Left-hander Zachary Thomas Duke came to the Twins in 2018. He was born in Clifton, Texas, went to high school in Waco and Hewitt, Texas, and was drafted by Pittsburgh in the twentieth round in 2001. He was a starting pitcher throughout his minor league career and did very well, reaching AAA in 2005 and making his major league debut in July of that season. He pitched extremely well the second half of that season, finishing fifth in Rookie of the Year voting. He was pretty average after that, although he made the all-star team in 2009 thanks to a hot first half. He was traded to Arizona after the 2010 season and but struggled with injuries. He signed with Washington as a free agent in 2011 and had a very good year for AAA Syracuse, earning a September call-up. He got off to a poor start in 2013, when he was transitioned to the bullpen, was released at mid-season, and signed with Cincinnati. He has bounced around since, playing for Milwaukee in 2014, the White Sox from 2015 through July of 2016, and for St. Louis from August of 2016 through 2017. He pitched fairly well in a setup role from the time he signed with Cincinnati through 2017. He signed with Minnesota for 2018 and went 3-4, 3.62, although with a WHIP of 1.58. The Twins traded him to Seattle at the end of July for Ryan Costello and Chase De Jong. He finished the season with the Mariners, became a free agent, and signed back with Cincinnati for 2019. He is off to a very poor start, although it's obviously still early in the season. He turns thirty-six today. He may be close to being out of chances, but Joe Beimel's career tells us that he also may not be.
There’s very little to be said about catcher/first baseman Joseph Patrick Mauer that anyone reading this does not already know. He was born and raised in St. Paul and was taken by Minnesota with the first pick of the 2001 draft. His lowest average in the minors was .302, with Class A Quad Cities in 2002. He showed very little power in the minors, never hitting more than five home runs in a season, although he hit 30 doubles in a 2003 split between Fort Myers and New Britain. He started 2004 with Minnesota but was injured most of the season, getting only 107 at-bats (in which he hit .308 with six home runs). His first full season came in 2005, when he hit .294 as a 22-year-old. In 2006, Mauer won his first batting title, the first American League catcher ever to win one. He has won two more since, including his highest average to date in 2009, .365. In 2009, when he won the MVP, Mauer also led the league in on-base percentage and slugging percentage. In 2010, in what some considered an “off year”, he hit .326/.402/.469, won the silver slugger and the gold glove, and finished eighth in MVP voting. He had an injury-plagued 2011 and took a lot of criticism, but still hit .287 in just under 300 at-bats. He spent substantial time at first base and DH in 2012, but stayed healthy and came back with a fine season, batting .319 and leading the league in on-base percentage. His 2013 season was similar, as he hit .324 and had a fine on-base percentage again. He again was hampered by injuries in 2014, when he moved to first base full-time. He played in 120 games but had the worst season of his career, although he still hit .277 with an OBP of .361. In 2015 he went down a little farther, as concussion issues clearly continued to bother him. He came back slightly in 2016, but not a lot. In 2017, however, he came back to have another good year, batting over .300 and posting an OPS of over .800 for the first time since 2013, raising hopes that his concussion issues may finally be behind him. He was down again in 2018, however, and decided to retire after the season. He made the all-star team six times, finished in the top eight in MVP voting four times, won three gold gloves, and won five silver slugger awards. His career numbers are .306/.388/.439. We wish him much good health and happiness in his retirement.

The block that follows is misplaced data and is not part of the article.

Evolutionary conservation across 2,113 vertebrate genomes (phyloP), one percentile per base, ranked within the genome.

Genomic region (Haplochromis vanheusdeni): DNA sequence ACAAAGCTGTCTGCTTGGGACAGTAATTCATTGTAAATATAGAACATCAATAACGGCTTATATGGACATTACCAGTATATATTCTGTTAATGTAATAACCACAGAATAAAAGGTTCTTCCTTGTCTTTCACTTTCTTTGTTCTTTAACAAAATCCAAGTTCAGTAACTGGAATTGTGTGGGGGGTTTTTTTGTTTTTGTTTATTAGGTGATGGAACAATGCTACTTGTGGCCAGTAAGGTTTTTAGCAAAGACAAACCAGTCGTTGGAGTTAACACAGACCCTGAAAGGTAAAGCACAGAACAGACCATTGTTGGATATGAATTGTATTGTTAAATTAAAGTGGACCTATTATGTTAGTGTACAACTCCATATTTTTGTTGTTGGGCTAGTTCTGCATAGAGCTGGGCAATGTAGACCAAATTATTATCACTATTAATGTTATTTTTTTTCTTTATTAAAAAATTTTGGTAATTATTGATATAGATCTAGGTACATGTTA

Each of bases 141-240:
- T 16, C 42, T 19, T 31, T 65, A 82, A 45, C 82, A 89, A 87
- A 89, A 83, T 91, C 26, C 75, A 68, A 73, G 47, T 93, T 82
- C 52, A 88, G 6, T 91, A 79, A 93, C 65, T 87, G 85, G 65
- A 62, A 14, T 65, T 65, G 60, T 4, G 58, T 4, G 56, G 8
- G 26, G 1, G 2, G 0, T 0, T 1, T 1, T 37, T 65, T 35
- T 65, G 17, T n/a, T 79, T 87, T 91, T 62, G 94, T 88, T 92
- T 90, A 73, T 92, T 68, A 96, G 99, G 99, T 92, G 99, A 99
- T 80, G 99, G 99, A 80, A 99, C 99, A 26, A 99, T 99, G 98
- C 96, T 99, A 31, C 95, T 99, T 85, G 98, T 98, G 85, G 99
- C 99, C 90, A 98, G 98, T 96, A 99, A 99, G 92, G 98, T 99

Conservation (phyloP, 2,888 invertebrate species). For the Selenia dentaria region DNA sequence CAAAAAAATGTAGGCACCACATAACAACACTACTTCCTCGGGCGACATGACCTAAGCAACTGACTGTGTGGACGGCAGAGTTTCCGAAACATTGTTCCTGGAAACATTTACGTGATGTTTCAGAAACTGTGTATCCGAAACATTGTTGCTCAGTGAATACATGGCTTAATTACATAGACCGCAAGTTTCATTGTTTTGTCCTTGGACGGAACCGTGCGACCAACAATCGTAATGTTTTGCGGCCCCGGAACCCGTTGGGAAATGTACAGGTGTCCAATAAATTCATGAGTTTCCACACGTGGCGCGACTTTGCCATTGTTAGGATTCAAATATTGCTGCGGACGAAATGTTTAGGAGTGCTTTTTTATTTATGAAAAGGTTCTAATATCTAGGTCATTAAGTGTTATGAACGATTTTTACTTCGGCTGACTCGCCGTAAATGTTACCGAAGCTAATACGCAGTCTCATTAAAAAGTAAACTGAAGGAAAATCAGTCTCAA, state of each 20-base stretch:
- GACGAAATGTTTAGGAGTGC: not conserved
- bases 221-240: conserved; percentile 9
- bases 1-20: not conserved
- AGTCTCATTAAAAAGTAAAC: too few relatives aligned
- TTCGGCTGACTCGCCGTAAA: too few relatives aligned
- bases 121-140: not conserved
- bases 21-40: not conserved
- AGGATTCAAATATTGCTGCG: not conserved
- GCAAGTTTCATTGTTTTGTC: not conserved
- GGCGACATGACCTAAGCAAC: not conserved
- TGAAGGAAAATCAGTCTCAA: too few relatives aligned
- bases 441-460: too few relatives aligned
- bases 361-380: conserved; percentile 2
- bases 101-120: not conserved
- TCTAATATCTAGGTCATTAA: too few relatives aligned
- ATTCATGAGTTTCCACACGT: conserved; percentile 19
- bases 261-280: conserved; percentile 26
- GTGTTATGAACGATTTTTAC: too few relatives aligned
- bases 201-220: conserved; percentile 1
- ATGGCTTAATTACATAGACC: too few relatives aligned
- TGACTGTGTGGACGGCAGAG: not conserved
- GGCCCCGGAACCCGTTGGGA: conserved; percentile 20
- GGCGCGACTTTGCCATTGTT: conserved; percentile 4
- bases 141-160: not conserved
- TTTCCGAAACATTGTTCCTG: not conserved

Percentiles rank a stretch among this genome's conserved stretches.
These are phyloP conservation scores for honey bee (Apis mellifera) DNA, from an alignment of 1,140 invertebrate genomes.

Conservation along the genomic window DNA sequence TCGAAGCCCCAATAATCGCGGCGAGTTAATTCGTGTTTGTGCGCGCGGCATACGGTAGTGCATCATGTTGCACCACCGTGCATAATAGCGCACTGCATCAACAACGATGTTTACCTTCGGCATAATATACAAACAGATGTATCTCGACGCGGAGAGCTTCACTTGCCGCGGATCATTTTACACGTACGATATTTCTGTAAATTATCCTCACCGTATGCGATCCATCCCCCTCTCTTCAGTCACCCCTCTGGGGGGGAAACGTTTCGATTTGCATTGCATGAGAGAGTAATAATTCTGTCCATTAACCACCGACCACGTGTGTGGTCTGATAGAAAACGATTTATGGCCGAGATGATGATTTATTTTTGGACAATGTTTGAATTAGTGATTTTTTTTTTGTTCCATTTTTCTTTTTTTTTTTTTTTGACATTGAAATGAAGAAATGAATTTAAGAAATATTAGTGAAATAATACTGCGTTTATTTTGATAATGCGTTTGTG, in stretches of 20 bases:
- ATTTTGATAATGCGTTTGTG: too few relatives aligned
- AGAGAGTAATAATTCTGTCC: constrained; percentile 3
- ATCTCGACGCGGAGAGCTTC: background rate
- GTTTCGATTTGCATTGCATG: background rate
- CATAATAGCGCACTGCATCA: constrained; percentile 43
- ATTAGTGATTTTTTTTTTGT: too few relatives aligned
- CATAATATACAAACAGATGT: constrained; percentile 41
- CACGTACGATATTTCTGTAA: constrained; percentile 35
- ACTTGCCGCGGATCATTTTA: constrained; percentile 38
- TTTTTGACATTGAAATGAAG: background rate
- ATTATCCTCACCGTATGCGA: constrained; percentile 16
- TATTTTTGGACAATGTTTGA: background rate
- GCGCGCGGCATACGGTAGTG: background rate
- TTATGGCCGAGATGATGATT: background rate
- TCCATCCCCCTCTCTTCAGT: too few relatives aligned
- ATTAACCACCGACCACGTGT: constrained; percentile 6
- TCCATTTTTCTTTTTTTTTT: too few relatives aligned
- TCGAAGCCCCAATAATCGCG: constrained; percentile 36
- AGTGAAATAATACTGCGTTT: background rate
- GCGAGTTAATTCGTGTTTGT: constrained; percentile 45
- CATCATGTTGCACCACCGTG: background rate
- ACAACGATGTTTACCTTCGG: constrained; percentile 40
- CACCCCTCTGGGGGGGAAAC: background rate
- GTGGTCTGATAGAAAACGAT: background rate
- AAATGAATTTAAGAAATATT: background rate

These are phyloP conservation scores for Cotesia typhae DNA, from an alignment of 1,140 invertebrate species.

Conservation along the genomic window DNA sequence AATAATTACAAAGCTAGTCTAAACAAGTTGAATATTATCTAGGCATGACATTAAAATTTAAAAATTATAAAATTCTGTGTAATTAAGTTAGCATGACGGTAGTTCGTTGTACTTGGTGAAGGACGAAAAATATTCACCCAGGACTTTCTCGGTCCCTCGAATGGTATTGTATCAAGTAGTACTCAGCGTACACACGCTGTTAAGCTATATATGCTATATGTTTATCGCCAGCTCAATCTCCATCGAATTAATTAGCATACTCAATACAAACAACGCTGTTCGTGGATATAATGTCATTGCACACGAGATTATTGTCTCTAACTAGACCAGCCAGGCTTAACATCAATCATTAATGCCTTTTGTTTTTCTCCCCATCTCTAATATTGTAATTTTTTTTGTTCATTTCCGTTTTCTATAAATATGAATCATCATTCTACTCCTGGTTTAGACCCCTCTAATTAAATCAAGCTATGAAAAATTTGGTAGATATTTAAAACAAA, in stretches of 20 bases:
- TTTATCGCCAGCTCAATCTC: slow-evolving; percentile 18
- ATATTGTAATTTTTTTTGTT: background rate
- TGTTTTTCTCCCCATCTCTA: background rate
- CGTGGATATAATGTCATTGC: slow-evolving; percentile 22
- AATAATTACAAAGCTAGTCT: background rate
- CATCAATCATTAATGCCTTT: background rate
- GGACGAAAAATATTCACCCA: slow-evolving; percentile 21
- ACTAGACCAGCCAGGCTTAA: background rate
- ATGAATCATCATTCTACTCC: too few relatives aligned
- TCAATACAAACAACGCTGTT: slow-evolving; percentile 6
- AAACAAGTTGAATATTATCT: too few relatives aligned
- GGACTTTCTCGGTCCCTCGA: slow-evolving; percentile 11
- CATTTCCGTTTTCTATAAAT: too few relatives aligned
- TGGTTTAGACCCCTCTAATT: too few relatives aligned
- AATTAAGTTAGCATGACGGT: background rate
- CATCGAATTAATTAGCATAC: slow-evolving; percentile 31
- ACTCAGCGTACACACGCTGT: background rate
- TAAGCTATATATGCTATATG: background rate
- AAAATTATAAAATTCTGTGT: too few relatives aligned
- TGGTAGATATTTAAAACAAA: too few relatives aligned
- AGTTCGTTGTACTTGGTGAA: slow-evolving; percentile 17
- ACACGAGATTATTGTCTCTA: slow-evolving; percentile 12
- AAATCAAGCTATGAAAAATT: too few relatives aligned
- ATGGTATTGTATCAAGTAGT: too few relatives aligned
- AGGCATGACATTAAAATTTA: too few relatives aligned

3 thoughts on “Happy Birthday–April 19”
Happy Birthday to you!
Happy Birthday to you!
Happy Birthday, dear Jo-o-o-oe,
Happy Birthday to you!
Here's to Jeff having to italicize it in five years.
I will be at Cooperstown when that happens.